Nevada union warns members of Sanders, Warren health plans

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Democratic presidential candidate Sen. Bernie Sanders, I-Vt., speaks during the Politics & Eggs at New Hampshire Institute of Politics at Saint Anselm College, Friday, Feb. 7, 2020, in Manchester, N.H. (AP Photo/Mary Altaffer)

LAS VEGAS, Nev. – Nevada's most influential union is sending a subtle message to its members discouraging support for Bernie Sanders and Elizabeth Warren over their health care stances even though the union has not yet decided if it will endorse a candidate in the Democratic presidential race.

The casino workers’ Culinary Union, a 60,000-member group made up of housekeepers, porters, bartenders and more who work in Las Vegas' famed casinos, began distributing leaflets in employee dining rooms this week that push back against “Medicare For All,” the plan from Sanders and Warren to move to a government-run health insurance system.

The leaflet said "presidential candidates suggesting forcing millions of hard working people to give up their healthcare creates unnecessary division between workers, and will give us four more years of Trump."

Health care is one of the biggest issues for the union, whose members have fought and negotiated for robust plans.

With voting in Nevada's presidential caucuses scheduled to start in just over a week, the union's message to stand firm against the health care plans could signify that union leaders worry their members are considering voting for those who would unravel the union's crowning achievement.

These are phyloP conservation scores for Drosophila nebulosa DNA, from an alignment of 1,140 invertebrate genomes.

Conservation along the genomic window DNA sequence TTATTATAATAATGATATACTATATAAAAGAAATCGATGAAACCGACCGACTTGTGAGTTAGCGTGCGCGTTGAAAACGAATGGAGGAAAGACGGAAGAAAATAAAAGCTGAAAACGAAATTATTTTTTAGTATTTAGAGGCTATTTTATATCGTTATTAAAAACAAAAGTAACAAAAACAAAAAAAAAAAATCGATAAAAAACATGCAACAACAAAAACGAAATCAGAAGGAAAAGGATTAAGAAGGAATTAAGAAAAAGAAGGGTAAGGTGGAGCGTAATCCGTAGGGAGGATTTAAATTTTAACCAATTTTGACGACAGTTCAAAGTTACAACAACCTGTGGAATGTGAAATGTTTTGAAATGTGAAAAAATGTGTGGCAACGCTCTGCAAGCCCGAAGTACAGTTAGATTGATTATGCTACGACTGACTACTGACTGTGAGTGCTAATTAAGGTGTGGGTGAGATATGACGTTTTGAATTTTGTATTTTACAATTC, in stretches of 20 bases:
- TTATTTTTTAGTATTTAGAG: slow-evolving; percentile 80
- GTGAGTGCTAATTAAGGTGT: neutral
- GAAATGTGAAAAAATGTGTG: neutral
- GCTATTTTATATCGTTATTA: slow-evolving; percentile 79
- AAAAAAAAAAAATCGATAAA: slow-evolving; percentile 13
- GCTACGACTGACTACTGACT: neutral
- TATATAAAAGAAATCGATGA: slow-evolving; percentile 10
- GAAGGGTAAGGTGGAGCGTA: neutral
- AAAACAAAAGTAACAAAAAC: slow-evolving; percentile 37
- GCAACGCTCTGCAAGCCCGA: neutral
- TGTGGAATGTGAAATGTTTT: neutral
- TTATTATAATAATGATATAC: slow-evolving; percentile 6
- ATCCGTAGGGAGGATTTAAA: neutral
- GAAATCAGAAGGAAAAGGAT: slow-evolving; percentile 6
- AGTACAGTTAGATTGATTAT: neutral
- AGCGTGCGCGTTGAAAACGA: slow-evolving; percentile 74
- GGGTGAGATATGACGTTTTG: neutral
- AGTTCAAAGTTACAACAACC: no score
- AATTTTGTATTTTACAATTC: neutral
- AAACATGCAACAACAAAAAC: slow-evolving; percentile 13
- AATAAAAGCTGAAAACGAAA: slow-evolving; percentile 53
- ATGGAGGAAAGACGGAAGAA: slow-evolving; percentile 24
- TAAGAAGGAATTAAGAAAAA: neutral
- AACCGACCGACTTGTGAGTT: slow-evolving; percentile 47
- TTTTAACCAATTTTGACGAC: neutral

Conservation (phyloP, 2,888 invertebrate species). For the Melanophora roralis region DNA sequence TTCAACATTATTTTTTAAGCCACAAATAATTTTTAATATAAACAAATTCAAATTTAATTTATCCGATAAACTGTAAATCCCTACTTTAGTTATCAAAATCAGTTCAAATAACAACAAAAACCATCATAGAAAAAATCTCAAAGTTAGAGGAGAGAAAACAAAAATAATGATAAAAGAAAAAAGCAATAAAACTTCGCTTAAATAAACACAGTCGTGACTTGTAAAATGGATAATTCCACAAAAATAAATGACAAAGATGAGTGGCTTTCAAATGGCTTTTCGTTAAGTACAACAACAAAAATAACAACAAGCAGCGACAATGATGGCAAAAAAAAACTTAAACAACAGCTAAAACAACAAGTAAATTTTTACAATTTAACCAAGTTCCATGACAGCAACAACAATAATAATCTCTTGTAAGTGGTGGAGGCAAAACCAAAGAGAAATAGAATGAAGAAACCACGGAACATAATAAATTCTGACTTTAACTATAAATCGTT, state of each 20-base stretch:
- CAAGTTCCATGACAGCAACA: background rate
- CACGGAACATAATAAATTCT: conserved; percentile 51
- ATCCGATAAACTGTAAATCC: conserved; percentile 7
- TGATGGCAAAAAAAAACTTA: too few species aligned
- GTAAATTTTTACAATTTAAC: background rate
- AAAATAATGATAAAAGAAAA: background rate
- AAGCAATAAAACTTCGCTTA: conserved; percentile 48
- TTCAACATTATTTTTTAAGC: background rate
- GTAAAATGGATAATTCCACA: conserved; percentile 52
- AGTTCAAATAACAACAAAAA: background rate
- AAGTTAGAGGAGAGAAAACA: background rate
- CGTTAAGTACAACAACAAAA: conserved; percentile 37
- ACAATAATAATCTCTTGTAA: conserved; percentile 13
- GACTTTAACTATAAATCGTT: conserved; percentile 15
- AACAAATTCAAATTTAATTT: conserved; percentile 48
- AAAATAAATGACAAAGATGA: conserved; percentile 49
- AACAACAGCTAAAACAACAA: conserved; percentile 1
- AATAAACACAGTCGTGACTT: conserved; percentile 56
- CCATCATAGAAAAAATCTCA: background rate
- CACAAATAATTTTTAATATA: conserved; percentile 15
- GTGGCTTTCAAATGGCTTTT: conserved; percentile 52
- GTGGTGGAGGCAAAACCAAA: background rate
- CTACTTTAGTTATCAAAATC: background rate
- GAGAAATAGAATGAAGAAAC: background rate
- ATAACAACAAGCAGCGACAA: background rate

The union's national affiliate, Unite Here, is staying neutral in the contest, but five of Unite Here's affiliate unions based in California announced Friday they were backing Sanders. Another affiliate, Unite Here Local 11 out of Southern California, announced in January it was backing both Sanders and Warren.

The Culinary Union's leaflet does not name Warren or Sanders or cite Medicare for All, but it reflects some of the arguments both candidates have made.

The leaflet says some politicians promise “you will get more money for wages from the company if you give up Culinary Health Insurance,” but those politicians “have never sat at our bargaining table or been on a 24/7 6 years, 4 months and 10 days strike line,” a reference to an action taken by Culinary and other unions in 1991 against the Frontier Hotel and Casino that became one of the longest labor strikes in U.S. history.